Sambo Manara, a history professor at Pannasastra University of Cambodia, yesterday said Cambodians should be proud on Independence Day because independence was achieved without bloodshed.
Today, Cambodians around the world are marking the 65th anniversary of Independence Day. Celebrations in Phnom Penh will be attended by 25,000 people.
Mr Manara said during a Cross-Talk discussion with Khmer Times that the fight for independence 65 years ago was done through diplomacy and negotiations, without the use of an army.
“We should be proud we received independence without shedding blood,” he said. “There were two causes: first was the international community helping us and second, there was a change in opinion by the people in this nation saying we need independence.”
Mr Manara said that national solidarity played a major role in winning sovereignty.
“At the time, His Majesty King Norodom Sihanouk created a national soul – created a sense of nationalism and a sense of belonging to a nation by telling the French that all we wanted was independence,” he said.
Mr Manara said that infighting between Cambodians still occurs today, but noted that Cambodians must strengthen independence by prioritising national interests.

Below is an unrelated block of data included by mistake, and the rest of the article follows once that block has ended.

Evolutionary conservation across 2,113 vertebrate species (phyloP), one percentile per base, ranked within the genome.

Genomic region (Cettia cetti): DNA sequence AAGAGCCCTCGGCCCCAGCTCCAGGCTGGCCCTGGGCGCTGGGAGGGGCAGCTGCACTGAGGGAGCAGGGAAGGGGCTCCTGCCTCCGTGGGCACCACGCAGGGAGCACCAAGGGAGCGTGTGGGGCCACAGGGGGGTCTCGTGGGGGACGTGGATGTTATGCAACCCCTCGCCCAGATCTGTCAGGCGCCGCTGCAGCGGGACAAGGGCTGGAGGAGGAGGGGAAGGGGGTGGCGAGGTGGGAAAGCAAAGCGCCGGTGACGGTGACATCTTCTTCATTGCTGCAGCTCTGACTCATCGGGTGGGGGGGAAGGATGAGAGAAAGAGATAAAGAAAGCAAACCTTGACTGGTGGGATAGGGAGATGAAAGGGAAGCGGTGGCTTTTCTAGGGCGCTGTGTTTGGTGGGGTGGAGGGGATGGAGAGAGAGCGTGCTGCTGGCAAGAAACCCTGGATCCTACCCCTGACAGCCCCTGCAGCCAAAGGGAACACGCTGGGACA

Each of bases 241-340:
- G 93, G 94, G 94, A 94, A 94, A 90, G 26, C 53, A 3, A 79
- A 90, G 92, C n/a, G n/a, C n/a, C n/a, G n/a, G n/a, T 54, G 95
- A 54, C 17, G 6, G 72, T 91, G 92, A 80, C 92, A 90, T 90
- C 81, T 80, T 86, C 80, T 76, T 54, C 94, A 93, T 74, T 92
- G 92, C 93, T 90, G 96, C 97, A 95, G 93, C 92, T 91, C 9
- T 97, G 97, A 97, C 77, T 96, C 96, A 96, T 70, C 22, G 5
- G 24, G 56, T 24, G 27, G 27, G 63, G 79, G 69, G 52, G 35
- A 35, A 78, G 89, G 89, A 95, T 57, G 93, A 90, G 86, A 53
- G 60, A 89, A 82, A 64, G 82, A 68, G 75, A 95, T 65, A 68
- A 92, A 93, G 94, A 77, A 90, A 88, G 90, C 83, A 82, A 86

“We have to do what we like and we have to like what we do so that we can become the pride of our nation. When we walk away from what we do and love another for their achievement that becomes a problem because we are not owners of those achievements,” he said. “We need to stop the fighting for the sake of the next generation. After all, we are already independent together. We have to think of our own values and the values that we contribute.”
“Everyone has their own rights and we must contribute to the national obligation. When we do that, no one can take our rights away,” he said. “We have done a lot of work in order to receive independence. We made foreigners know of our country and its developments.”
Mr Manara noted that the nation can only move forward together.
“For me, November 9th is about hope and national dignity because when we have independence, we can do anything,” he said. “No one can order us and tell us what to do.”